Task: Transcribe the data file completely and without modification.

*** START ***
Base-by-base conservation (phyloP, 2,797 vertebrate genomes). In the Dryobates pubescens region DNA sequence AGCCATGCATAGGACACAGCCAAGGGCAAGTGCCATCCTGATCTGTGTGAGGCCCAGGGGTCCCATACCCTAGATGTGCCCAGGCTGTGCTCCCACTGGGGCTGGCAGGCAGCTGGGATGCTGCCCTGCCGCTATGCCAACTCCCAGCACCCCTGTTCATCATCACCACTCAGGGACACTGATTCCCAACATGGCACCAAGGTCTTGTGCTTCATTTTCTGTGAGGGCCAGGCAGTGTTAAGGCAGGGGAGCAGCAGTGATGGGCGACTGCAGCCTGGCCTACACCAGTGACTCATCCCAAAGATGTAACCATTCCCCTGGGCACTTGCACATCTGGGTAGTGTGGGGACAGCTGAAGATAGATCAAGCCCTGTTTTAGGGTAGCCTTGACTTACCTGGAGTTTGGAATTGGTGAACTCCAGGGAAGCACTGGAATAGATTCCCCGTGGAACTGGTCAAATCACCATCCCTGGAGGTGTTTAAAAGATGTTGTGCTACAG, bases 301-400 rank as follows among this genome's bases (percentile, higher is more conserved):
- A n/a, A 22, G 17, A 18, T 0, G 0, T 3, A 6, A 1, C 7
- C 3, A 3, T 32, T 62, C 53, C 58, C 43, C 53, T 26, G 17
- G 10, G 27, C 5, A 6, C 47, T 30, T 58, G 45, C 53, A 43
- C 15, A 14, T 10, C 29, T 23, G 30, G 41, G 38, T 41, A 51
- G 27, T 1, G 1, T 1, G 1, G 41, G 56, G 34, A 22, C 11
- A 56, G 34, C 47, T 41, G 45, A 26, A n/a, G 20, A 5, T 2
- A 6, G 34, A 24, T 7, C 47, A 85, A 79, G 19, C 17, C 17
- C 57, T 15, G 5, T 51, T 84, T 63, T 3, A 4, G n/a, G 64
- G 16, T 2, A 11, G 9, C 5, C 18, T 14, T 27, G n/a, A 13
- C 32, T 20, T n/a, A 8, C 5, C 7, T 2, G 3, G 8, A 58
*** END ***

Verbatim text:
Base-by-base conservation (phyloP, 2,797 vertebrate genomes). In the Dryobates pubescens region DNA sequence AGCCATGCATAGGACACAGCCAAGGGCAAGTGCCATCCTGATCTGTGTGAGGCCCAGGGGTCCCATACCCTAGATGTGCCCAGGCTGTGCTCCCACTGGGGCTGGCAGGCAGCTGGGATGCTGCCCTGCCGCTATGCCAACTCCCAGCACCCCTGTTCATCATCACCACTCAGGGACACTGATTCCCAACATGGCACCAAGGTCTTGTGCTTCATTTTCTGTGAGGGCCAGGCAGTGTTAAGGCAGGGGAGCAGCAGTGATGGGCGACTGCAGCCTGGCCTACACCAGTGACTCATCCCAAAGATGTAACCATTCCCCTGGGCACTTGCACATCTGGGTAGTGTGGGGACAGCTGAAGATAGATCAAGCCCTGTTTTAGGGTAGCCTTGACTTACCTGGAGTTTGGAATTGGTGAACTCCAGGGAAGCACTGGAATAGATTCCCCGTGGAACTGGTCAAATCACCATCCCTGGAGGTGTTTAAAAGATGTTGTGCTACAG, bases 301-400 rank as follows among this genome's bases (percentile, higher is more conserved):
- A n/a, A 22, G 17, A 18, T 0, G 0, T 3, A 6, A 1, C 7
- C 3, A 3, T 32, T 62, C 53, C 58, C 43, C 53, T 26, G 17
- G 10, G 27, C 5, A 6, C 47, T 30, T 58, G 45, C 53, A 43
- C 15, A 14, T 10, C 29, T 23, G 30, G 41, G 38, T 41, A 51
- G 27, T 1, G 1, T 1, G 1, G 41, G 56, G 34, A 22, C 11
- A 56, G 34, C 47, T 41, G 45, A 26, A n/a, G 20, A 5, T 2
- A 6, G 34, A 24, T 7, C 47, A 85, A 79, G 19, C 17, C 17
- C 57, T 15, G 5, T 51, T 84, T 63, T 3, A 4, G n/a, G 64
- G 16, T 2, A 11, G 9, C 5, C 18, T 14, T 27, G n/a, A 13
- C 32, T 20, T n/a, A 8, C 5, C 7, T 2, G 3, G 8, A 58